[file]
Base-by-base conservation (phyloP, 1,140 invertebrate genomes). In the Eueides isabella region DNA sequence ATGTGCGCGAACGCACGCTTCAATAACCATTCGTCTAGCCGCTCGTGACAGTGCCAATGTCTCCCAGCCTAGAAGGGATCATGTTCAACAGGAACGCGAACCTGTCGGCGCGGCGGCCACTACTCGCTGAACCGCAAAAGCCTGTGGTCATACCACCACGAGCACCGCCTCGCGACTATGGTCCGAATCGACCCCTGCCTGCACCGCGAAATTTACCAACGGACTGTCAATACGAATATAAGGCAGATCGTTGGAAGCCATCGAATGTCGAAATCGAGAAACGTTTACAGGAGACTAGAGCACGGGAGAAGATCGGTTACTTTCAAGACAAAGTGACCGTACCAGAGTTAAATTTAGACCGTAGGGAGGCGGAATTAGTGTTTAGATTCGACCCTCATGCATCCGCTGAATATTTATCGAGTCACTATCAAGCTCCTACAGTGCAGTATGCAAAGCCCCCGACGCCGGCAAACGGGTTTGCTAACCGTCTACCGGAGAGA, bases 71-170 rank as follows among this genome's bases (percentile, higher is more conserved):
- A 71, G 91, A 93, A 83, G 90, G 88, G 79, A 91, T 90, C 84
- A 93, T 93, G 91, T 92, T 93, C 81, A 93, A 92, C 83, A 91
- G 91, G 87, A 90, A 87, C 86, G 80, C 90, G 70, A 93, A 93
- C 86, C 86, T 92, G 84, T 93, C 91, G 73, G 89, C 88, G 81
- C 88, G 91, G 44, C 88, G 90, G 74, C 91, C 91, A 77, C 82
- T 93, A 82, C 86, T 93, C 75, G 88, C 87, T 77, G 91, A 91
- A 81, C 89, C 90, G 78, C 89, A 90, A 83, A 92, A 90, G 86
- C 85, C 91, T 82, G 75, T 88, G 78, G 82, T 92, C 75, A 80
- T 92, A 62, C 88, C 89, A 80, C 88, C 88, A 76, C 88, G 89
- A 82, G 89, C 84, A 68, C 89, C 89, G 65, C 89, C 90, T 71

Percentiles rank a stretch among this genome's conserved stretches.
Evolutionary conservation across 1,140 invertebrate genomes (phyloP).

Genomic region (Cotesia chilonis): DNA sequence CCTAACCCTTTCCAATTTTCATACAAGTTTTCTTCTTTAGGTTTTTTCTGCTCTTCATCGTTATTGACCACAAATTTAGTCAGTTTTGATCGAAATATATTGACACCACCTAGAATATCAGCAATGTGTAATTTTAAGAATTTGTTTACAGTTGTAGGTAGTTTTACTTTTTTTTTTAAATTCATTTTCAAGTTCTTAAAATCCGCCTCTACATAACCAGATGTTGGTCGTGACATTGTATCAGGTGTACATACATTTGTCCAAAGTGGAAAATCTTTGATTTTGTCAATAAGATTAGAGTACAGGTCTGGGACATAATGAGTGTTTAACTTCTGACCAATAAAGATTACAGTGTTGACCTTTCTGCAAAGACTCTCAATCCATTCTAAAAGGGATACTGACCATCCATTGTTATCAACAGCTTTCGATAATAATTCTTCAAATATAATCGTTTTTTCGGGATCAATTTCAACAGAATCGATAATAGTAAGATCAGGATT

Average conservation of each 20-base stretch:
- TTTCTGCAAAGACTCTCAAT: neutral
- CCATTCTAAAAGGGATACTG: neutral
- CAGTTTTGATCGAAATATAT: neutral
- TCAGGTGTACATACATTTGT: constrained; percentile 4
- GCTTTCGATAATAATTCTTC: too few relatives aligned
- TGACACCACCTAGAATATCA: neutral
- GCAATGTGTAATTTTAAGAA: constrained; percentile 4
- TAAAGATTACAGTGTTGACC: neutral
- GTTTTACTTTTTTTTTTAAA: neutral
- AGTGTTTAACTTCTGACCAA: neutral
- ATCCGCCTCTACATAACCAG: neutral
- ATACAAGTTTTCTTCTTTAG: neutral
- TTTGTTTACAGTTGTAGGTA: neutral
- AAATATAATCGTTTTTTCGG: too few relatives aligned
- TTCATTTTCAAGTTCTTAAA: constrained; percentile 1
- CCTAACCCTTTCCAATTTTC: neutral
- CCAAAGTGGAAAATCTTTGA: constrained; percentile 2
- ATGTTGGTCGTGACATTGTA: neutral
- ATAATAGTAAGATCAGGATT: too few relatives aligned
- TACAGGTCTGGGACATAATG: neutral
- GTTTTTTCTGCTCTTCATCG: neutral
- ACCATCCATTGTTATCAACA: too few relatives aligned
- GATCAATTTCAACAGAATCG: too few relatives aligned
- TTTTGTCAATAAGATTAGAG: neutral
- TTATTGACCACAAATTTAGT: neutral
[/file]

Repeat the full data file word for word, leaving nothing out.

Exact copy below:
Base-by-base conservation (phyloP, 1,140 invertebrate genomes). In the Eueides isabella region DNA sequence ATGTGCGCGAACGCACGCTTCAATAACCATTCGTCTAGCCGCTCGTGACAGTGCCAATGTCTCCCAGCCTAGAAGGGATCATGTTCAACAGGAACGCGAACCTGTCGGCGCGGCGGCCACTACTCGCTGAACCGCAAAAGCCTGTGGTCATACCACCACGAGCACCGCCTCGCGACTATGGTCCGAATCGACCCCTGCCTGCACCGCGAAATTTACCAACGGACTGTCAATACGAATATAAGGCAGATCGTTGGAAGCCATCGAATGTCGAAATCGAGAAACGTTTACAGGAGACTAGAGCACGGGAGAAGATCGGTTACTTTCAAGACAAAGTGACCGTACCAGAGTTAAATTTAGACCGTAGGGAGGCGGAATTAGTGTTTAGATTCGACCCTCATGCATCCGCTGAATATTTATCGAGTCACTATCAAGCTCCTACAGTGCAGTATGCAAAGCCCCCGACGCCGGCAAACGGGTTTGCTAACCGTCTACCGGAGAGA, bases 71-170 rank as follows among this genome's bases (percentile, higher is more conserved):
- A 71, G 91, A 93, A 83, G 90, G 88, G 79, A 91, T 90, C 84
- A 93, T 93, G 91, T 92, T 93, C 81, A 93, A 92, C 83, A 91
- G 91, G 87, A 90, A 87, C 86, G 80, C 90, G 70, A 93, A 93
- C 86, C 86, T 92, G 84, T 93, C 91, G 73, G 89, C 88, G 81
- C 88, G 91, G 44, C 88, G 90, G 74, C 91, C 91, A 77, C 82
- T 93, A 82, C 86, T 93, C 75, G 88, C 87, T 77, G 91, A 91
- A 81, C 89, C 90, G 78, C 89, A 90, A 83, A 92, A 90, G 86
- C 85, C 91, T 82, G 75, T 88, G 78, G 82, T 92, C 75, A 80
- T 92, A 62, C 88, C 89, A 80, C 88, C 88, A 76, C 88, G 89
- A 82, G 89, C 84, A 68, C 89, C 89, G 65, C 89, C 90, T 71

Percentiles rank a stretch among this genome's conserved stretches.
Evolutionary conservation across 1,140 invertebrate genomes (phyloP).

Genomic region (Cotesia chilonis): DNA sequence CCTAACCCTTTCCAATTTTCATACAAGTTTTCTTCTTTAGGTTTTTTCTGCTCTTCATCGTTATTGACCACAAATTTAGTCAGTTTTGATCGAAATATATTGACACCACCTAGAATATCAGCAATGTGTAATTTTAAGAATTTGTTTACAGTTGTAGGTAGTTTTACTTTTTTTTTTAAATTCATTTTCAAGTTCTTAAAATCCGCCTCTACATAACCAGATGTTGGTCGTGACATTGTATCAGGTGTACATACATTTGTCCAAAGTGGAAAATCTTTGATTTTGTCAATAAGATTAGAGTACAGGTCTGGGACATAATGAGTGTTTAACTTCTGACCAATAAAGATTACAGTGTTGACCTTTCTGCAAAGACTCTCAATCCATTCTAAAAGGGATACTGACCATCCATTGTTATCAACAGCTTTCGATAATAATTCTTCAAATATAATCGTTTTTTCGGGATCAATTTCAACAGAATCGATAATAGTAAGATCAGGATT

Average conservation of each 20-base stretch:
- TTTCTGCAAAGACTCTCAAT: neutral
- CCATTCTAAAAGGGATACTG: neutral
- CAGTTTTGATCGAAATATAT: neutral
- TCAGGTGTACATACATTTGT: constrained; percentile 4
- GCTTTCGATAATAATTCTTC: too few relatives aligned
- TGACACCACCTAGAATATCA: neutral
- GCAATGTGTAATTTTAAGAA: constrained; percentile 4
- TAAAGATTACAGTGTTGACC: neutral
- GTTTTACTTTTTTTTTTAAA: neutral
- AGTGTTTAACTTCTGACCAA: neutral
- ATCCGCCTCTACATAACCAG: neutral
- ATACAAGTTTTCTTCTTTAG: neutral
- TTTGTTTACAGTTGTAGGTA: neutral
- AAATATAATCGTTTTTTCGG: too few relatives aligned
- TTCATTTTCAAGTTCTTAAA: constrained; percentile 1
- CCTAACCCTTTCCAATTTTC: neutral
- CCAAAGTGGAAAATCTTTGA: constrained; percentile 2
- ATGTTGGTCGTGACATTGTA: neutral
- ATAATAGTAAGATCAGGATT: too few relatives aligned
- TACAGGTCTGGGACATAATG: neutral
- GTTTTTTCTGCTCTTCATCG: neutral
- ACCATCCATTGTTATCAACA: too few relatives aligned
- GATCAATTTCAACAGAATCG: too few relatives aligned
- TTTTGTCAATAAGATTAGAG: neutral
- TTATTGACCACAAATTTAGT: neutral